For Potts vagabonding is …
about time - our only real commodity - and how we choose to use it
An example is the Thoreau quote on how people are
spending of the best part of one’s life earning money in order to enjoy questionable liberty during the least valuable part of it
and the statement
Someday I will
[…] Someday […] is a disease that will take your dreams to the grave with you.
Ok. How to finance the trip?
Again Thoreau’s Walden gives us the answer.
A man is rich in proportion to the number of things which he can afford to let alone.
Simplicity and thrift.
In the beginning we get the anecdote of people that want to get out of the working racket to finally be able to ride a motorcycle across China. Potts responds with how anyone could work for a few months as a toilet cleaner and have enough money to ride a motorcycle across China.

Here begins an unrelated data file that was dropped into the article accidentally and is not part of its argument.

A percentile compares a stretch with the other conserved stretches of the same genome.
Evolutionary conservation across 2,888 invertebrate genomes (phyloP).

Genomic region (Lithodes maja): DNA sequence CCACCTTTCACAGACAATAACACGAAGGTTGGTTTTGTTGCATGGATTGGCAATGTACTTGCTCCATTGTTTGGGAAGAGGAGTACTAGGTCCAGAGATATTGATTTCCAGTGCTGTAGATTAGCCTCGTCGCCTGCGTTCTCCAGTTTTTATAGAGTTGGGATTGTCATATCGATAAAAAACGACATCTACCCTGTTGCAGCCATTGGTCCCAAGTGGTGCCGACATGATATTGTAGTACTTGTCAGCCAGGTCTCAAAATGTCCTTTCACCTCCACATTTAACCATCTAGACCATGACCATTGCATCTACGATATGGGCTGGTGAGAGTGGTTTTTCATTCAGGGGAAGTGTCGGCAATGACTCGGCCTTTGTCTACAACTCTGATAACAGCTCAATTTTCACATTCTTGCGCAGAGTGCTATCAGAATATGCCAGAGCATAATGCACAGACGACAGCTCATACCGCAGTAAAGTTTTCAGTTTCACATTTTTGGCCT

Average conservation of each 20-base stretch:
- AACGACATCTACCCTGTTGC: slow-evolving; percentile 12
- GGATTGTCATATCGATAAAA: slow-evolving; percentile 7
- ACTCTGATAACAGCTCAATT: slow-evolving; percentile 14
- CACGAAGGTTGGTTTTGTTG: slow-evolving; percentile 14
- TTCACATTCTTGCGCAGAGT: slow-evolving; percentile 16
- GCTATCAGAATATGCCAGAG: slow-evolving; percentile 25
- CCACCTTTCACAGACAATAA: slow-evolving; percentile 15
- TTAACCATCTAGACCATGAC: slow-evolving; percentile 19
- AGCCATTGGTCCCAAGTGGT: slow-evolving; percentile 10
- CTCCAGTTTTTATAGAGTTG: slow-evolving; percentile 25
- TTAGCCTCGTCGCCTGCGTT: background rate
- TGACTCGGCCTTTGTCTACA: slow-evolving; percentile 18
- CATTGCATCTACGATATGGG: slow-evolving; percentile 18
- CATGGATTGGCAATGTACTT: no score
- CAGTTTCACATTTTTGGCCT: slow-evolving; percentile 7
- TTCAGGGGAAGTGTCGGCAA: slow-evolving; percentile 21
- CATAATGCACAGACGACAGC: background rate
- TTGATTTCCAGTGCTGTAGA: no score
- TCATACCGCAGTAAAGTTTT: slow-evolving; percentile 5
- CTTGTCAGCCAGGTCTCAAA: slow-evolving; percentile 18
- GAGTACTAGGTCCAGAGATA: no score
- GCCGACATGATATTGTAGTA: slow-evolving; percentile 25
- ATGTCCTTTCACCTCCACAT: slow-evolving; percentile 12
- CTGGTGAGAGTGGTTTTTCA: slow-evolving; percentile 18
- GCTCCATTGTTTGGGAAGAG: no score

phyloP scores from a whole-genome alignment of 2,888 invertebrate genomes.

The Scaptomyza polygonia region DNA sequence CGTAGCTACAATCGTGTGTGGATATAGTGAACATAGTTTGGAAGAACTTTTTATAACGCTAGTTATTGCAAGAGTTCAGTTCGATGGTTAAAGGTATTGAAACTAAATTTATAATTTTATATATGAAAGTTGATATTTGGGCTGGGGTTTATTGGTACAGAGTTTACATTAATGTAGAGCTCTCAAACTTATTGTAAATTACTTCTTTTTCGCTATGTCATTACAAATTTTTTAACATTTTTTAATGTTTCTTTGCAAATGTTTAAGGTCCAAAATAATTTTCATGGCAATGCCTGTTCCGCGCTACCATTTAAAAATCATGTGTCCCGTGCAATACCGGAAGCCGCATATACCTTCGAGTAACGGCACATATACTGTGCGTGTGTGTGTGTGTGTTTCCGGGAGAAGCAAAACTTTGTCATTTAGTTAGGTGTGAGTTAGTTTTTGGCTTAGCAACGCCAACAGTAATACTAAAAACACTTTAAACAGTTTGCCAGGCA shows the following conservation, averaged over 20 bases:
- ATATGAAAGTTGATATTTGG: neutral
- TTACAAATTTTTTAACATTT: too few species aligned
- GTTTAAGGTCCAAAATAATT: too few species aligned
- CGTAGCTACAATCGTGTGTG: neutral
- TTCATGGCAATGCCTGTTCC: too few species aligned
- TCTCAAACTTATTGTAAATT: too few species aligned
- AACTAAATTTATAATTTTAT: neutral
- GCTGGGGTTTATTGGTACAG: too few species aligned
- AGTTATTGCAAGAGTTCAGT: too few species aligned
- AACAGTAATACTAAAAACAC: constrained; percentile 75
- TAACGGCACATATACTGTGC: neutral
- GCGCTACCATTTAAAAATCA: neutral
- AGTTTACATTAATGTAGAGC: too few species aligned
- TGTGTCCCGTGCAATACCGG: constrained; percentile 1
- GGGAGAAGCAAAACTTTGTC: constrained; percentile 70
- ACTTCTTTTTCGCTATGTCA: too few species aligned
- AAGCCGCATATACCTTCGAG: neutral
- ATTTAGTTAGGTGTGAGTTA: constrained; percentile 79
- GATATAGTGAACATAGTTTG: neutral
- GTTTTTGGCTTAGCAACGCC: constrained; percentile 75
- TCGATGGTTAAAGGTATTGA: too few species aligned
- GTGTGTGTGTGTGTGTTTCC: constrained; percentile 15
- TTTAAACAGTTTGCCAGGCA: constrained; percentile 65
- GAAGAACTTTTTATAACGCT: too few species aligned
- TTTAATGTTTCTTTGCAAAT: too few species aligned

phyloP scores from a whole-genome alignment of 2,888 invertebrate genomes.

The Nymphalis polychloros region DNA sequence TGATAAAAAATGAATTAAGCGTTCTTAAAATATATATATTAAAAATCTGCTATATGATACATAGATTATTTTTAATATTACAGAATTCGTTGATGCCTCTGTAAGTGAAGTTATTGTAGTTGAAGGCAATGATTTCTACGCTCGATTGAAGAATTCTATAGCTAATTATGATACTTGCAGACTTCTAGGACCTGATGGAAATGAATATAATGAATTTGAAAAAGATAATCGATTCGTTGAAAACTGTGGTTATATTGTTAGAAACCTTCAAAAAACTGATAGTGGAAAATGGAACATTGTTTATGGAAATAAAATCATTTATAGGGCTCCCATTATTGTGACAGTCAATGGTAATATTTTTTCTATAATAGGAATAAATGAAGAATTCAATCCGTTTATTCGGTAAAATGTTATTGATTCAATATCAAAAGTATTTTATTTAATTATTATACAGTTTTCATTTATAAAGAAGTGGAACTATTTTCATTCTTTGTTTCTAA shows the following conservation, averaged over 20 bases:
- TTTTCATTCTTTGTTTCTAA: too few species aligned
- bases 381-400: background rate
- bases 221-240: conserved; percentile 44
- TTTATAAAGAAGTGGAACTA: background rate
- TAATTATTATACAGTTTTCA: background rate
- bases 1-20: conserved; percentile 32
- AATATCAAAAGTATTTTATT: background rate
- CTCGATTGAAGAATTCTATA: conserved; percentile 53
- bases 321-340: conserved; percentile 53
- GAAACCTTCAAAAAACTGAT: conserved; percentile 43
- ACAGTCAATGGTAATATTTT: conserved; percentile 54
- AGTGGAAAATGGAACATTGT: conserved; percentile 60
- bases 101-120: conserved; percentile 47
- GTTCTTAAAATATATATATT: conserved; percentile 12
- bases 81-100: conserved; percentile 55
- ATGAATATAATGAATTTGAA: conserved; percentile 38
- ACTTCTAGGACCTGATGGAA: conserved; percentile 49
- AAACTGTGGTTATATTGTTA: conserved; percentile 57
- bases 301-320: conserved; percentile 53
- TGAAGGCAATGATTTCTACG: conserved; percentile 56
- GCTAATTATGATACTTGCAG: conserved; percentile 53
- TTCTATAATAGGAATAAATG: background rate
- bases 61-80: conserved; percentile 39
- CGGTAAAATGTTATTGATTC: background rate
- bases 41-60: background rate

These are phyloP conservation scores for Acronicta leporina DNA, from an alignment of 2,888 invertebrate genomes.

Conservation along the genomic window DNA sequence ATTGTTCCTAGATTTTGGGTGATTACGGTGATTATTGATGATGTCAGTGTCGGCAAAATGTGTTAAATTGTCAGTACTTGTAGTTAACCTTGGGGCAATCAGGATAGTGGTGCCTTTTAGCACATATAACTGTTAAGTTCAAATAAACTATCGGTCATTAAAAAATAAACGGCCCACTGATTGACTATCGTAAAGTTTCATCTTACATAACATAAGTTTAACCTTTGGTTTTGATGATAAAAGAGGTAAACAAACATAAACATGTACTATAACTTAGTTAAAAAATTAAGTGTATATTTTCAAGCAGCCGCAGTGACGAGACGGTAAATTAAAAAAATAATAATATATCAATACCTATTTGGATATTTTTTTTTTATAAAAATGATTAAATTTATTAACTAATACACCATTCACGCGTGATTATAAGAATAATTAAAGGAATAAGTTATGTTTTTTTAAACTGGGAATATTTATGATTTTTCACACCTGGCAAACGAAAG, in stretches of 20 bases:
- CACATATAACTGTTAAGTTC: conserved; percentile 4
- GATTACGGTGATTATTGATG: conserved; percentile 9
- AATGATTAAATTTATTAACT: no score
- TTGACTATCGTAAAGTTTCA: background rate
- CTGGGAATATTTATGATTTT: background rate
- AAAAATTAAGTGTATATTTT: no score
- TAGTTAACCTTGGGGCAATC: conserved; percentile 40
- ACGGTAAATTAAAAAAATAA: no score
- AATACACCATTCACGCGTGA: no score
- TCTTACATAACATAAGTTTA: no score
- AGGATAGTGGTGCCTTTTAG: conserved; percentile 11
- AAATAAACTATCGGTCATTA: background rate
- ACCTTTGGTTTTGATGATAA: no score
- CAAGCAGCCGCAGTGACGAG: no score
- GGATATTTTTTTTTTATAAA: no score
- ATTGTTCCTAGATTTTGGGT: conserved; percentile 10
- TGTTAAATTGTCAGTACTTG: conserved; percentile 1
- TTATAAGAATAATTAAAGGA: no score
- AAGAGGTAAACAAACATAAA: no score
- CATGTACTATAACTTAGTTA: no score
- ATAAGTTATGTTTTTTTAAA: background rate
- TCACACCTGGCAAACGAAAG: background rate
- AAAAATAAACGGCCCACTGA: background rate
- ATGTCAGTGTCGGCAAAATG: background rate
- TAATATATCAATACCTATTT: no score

The book offers a wide array of experiences, things to do and things to avoid. As for marijuana.
[…] it’s the travel equivalent of watching television: It replaces real sensations with artificially enhanced ones.
personal sensation of unmediated reality - an experience far more affecting than any intoxicant can promise
Leaving you with
the most singular experiences of travel come in not finding what you’d hoped to discover
Truly a book through which notes one should go before the start of an adventure.